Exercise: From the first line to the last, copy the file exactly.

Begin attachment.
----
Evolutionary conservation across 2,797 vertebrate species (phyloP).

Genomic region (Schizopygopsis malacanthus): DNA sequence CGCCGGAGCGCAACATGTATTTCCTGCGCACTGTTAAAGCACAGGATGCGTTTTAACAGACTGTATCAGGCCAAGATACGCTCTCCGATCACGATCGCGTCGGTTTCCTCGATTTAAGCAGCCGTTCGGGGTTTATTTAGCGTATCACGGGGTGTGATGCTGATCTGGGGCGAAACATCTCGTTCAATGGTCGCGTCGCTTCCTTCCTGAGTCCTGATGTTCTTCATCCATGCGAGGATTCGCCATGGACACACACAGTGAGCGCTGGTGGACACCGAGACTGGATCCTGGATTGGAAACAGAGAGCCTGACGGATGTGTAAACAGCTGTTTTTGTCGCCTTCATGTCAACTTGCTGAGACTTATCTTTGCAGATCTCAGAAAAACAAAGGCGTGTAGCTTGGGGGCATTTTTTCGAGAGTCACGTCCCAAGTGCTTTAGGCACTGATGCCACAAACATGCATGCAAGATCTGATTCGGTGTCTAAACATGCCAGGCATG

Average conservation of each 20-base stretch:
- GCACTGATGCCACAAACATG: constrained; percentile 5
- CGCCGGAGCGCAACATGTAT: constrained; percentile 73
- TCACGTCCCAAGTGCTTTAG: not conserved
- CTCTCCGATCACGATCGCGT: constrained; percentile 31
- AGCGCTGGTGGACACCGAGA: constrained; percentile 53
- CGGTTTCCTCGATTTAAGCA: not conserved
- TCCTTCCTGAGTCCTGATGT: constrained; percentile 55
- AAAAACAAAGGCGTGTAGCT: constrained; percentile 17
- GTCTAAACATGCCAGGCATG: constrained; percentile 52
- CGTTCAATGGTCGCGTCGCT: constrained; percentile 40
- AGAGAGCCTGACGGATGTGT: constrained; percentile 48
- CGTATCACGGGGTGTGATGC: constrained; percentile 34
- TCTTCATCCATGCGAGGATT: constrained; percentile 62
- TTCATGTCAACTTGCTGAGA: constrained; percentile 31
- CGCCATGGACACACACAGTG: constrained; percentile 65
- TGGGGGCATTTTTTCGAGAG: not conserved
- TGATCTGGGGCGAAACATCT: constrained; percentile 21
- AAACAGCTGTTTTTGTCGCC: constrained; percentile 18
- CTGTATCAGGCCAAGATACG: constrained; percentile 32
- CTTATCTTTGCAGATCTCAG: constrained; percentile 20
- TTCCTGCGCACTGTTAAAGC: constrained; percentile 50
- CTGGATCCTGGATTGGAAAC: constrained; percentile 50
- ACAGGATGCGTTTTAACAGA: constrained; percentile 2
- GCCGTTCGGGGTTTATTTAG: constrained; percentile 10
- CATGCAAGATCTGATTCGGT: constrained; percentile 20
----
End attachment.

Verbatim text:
Evolutionary conservation across 2,797 vertebrate species (phyloP).

Genomic region (Schizopygopsis malacanthus): DNA sequence CGCCGGAGCGCAACATGTATTTCCTGCGCACTGTTAAAGCACAGGATGCGTTTTAACAGACTGTATCAGGCCAAGATACGCTCTCCGATCACGATCGCGTCGGTTTCCTCGATTTAAGCAGCCGTTCGGGGTTTATTTAGCGTATCACGGGGTGTGATGCTGATCTGGGGCGAAACATCTCGTTCAATGGTCGCGTCGCTTCCTTCCTGAGTCCTGATGTTCTTCATCCATGCGAGGATTCGCCATGGACACACACAGTGAGCGCTGGTGGACACCGAGACTGGATCCTGGATTGGAAACAGAGAGCCTGACGGATGTGTAAACAGCTGTTTTTGTCGCCTTCATGTCAACTTGCTGAGACTTATCTTTGCAGATCTCAGAAAAACAAAGGCGTGTAGCTTGGGGGCATTTTTTCGAGAGTCACGTCCCAAGTGCTTTAGGCACTGATGCCACAAACATGCATGCAAGATCTGATTCGGTGTCTAAACATGCCAGGCATG

Average conservation of each 20-base stretch:
- GCACTGATGCCACAAACATG: constrained; percentile 5
- CGCCGGAGCGCAACATGTAT: constrained; percentile 73
- TCACGTCCCAAGTGCTTTAG: not conserved
- CTCTCCGATCACGATCGCGT: constrained; percentile 31
- AGCGCTGGTGGACACCGAGA: constrained; percentile 53
- CGGTTTCCTCGATTTAAGCA: not conserved
- TCCTTCCTGAGTCCTGATGT: constrained; percentile 55
- AAAAACAAAGGCGTGTAGCT: constrained; percentile 17
- GTCTAAACATGCCAGGCATG: constrained; percentile 52
- CGTTCAATGGTCGCGTCGCT: constrained; percentile 40
- AGAGAGCCTGACGGATGTGT: constrained; percentile 48
- CGTATCACGGGGTGTGATGC: constrained; percentile 34
- TCTTCATCCATGCGAGGATT: constrained; percentile 62
- TTCATGTCAACTTGCTGAGA: constrained; percentile 31
- CGCCATGGACACACACAGTG: constrained; percentile 65
- TGGGGGCATTTTTTCGAGAG: not conserved
- TGATCTGGGGCGAAACATCT: constrained; percentile 21
- AAACAGCTGTTTTTGTCGCC: constrained; percentile 18
- CTGTATCAGGCCAAGATACG: constrained; percentile 32
- CTTATCTTTGCAGATCTCAG: constrained; percentile 20
- TTCCTGCGCACTGTTAAAGC: constrained; percentile 50
- CTGGATCCTGGATTGGAAAC: constrained; percentile 50
- ACAGGATGCGTTTTAACAGA: constrained; percentile 2
- GCCGTTCGGGGTTTATTTAG: constrained; percentile 10
- CATGCAAGATCTGATTCGGT: constrained; percentile 20